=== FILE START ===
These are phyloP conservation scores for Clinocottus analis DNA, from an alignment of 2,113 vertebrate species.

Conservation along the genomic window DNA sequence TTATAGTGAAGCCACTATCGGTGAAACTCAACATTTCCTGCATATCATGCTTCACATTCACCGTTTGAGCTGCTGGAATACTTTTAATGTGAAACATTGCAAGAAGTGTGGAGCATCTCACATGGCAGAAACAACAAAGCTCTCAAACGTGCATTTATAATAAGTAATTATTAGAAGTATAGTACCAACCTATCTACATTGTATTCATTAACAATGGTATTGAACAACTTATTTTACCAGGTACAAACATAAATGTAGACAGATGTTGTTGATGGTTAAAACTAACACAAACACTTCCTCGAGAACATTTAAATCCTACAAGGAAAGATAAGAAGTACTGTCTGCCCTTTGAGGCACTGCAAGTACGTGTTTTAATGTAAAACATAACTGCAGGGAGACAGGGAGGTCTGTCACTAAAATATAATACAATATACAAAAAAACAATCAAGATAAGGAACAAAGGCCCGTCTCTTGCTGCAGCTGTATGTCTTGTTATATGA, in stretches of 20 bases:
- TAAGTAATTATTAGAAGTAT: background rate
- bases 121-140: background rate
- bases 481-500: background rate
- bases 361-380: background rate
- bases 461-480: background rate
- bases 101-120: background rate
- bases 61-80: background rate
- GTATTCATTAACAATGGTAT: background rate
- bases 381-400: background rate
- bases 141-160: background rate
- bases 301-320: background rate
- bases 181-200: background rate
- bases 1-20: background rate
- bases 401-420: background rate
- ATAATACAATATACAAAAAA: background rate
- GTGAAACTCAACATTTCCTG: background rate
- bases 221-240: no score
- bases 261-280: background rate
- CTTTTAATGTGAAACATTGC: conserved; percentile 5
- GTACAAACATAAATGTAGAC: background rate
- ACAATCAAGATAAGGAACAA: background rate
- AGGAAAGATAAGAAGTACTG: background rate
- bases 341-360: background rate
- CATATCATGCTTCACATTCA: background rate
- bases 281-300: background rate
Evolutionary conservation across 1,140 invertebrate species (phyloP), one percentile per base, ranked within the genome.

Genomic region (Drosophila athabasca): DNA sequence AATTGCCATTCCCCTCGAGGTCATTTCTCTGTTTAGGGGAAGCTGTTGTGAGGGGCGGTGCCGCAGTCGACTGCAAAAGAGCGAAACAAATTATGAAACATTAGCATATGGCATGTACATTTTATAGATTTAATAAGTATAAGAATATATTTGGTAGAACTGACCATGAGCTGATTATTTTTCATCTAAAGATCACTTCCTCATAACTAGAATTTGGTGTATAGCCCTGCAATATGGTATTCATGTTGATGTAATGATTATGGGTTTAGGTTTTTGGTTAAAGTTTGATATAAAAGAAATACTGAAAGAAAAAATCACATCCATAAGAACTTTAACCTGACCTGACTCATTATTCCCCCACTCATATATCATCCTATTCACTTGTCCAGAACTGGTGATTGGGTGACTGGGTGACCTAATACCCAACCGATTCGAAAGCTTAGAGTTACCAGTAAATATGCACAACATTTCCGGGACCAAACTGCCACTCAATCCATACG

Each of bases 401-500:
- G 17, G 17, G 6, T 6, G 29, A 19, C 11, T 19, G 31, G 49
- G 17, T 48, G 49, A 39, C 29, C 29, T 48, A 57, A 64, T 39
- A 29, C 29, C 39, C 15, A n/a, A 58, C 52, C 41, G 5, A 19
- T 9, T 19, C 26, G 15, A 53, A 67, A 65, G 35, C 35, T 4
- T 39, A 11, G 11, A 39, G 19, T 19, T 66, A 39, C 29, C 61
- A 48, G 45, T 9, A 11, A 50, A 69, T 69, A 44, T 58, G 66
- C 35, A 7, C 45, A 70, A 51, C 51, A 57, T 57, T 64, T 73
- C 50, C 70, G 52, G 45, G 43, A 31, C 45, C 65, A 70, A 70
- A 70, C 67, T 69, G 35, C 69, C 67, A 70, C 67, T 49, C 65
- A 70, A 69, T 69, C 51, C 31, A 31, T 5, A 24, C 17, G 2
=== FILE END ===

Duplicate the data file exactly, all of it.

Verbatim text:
These are phyloP conservation scores for Clinocottus analis DNA, from an alignment of 2,113 vertebrate species.

Conservation along the genomic window DNA sequence TTATAGTGAAGCCACTATCGGTGAAACTCAACATTTCCTGCATATCATGCTTCACATTCACCGTTTGAGCTGCTGGAATACTTTTAATGTGAAACATTGCAAGAAGTGTGGAGCATCTCACATGGCAGAAACAACAAAGCTCTCAAACGTGCATTTATAATAAGTAATTATTAGAAGTATAGTACCAACCTATCTACATTGTATTCATTAACAATGGTATTGAACAACTTATTTTACCAGGTACAAACATAAATGTAGACAGATGTTGTTGATGGTTAAAACTAACACAAACACTTCCTCGAGAACATTTAAATCCTACAAGGAAAGATAAGAAGTACTGTCTGCCCTTTGAGGCACTGCAAGTACGTGTTTTAATGTAAAACATAACTGCAGGGAGACAGGGAGGTCTGTCACTAAAATATAATACAATATACAAAAAAACAATCAAGATAAGGAACAAAGGCCCGTCTCTTGCTGCAGCTGTATGTCTTGTTATATGA, in stretches of 20 bases:
- TAAGTAATTATTAGAAGTAT: background rate
- bases 121-140: background rate
- bases 481-500: background rate
- bases 361-380: background rate
- bases 461-480: background rate
- bases 101-120: background rate
- bases 61-80: background rate
- GTATTCATTAACAATGGTAT: background rate
- bases 381-400: background rate
- bases 141-160: background rate
- bases 301-320: background rate
- bases 181-200: background rate
- bases 1-20: background rate
- bases 401-420: background rate
- ATAATACAATATACAAAAAA: background rate
- GTGAAACTCAACATTTCCTG: background rate
- bases 221-240: no score
- bases 261-280: background rate
- CTTTTAATGTGAAACATTGC: conserved; percentile 5
- GTACAAACATAAATGTAGAC: background rate
- ACAATCAAGATAAGGAACAA: background rate
- AGGAAAGATAAGAAGTACTG: background rate
- bases 341-360: background rate
- CATATCATGCTTCACATTCA: background rate
- bases 281-300: background rate
Evolutionary conservation across 1,140 invertebrate species (phyloP), one percentile per base, ranked within the genome.

Genomic region (Drosophila athabasca): DNA sequence AATTGCCATTCCCCTCGAGGTCATTTCTCTGTTTAGGGGAAGCTGTTGTGAGGGGCGGTGCCGCAGTCGACTGCAAAAGAGCGAAACAAATTATGAAACATTAGCATATGGCATGTACATTTTATAGATTTAATAAGTATAAGAATATATTTGGTAGAACTGACCATGAGCTGATTATTTTTCATCTAAAGATCACTTCCTCATAACTAGAATTTGGTGTATAGCCCTGCAATATGGTATTCATGTTGATGTAATGATTATGGGTTTAGGTTTTTGGTTAAAGTTTGATATAAAAGAAATACTGAAAGAAAAAATCACATCCATAAGAACTTTAACCTGACCTGACTCATTATTCCCCCACTCATATATCATCCTATTCACTTGTCCAGAACTGGTGATTGGGTGACTGGGTGACCTAATACCCAACCGATTCGAAAGCTTAGAGTTACCAGTAAATATGCACAACATTTCCGGGACCAAACTGCCACTCAATCCATACG

Each of bases 401-500:
- G 17, G 17, G 6, T 6, G 29, A 19, C 11, T 19, G 31, G 49
- G 17, T 48, G 49, A 39, C 29, C 29, T 48, A 57, A 64, T 39
- A 29, C 29, C 39, C 15, A n/a, A 58, C 52, C 41, G 5, A 19
- T 9, T 19, C 26, G 15, A 53, A 67, A 65, G 35, C 35, T 4
- T 39, A 11, G 11, A 39, G 19, T 19, T 66, A 39, C 29, C 61
- A 48, G 45, T 9, A 11, A 50, A 69, T 69, A 44, T 58, G 66
- C 35, A 7, C 45, A 70, A 51, C 51, A 57, T 57, T 64, T 73
- C 50, C 70, G 52, G 45, G 43, A 31, C 45, C 65, A 70, A 70
- A 70, C 67, T 69, G 35, C 69, C 67, A 70, C 67, T 49, C 65
- A 70, A 69, T 69, C 51, C 31, A 31, T 5, A 24, C 17, G 2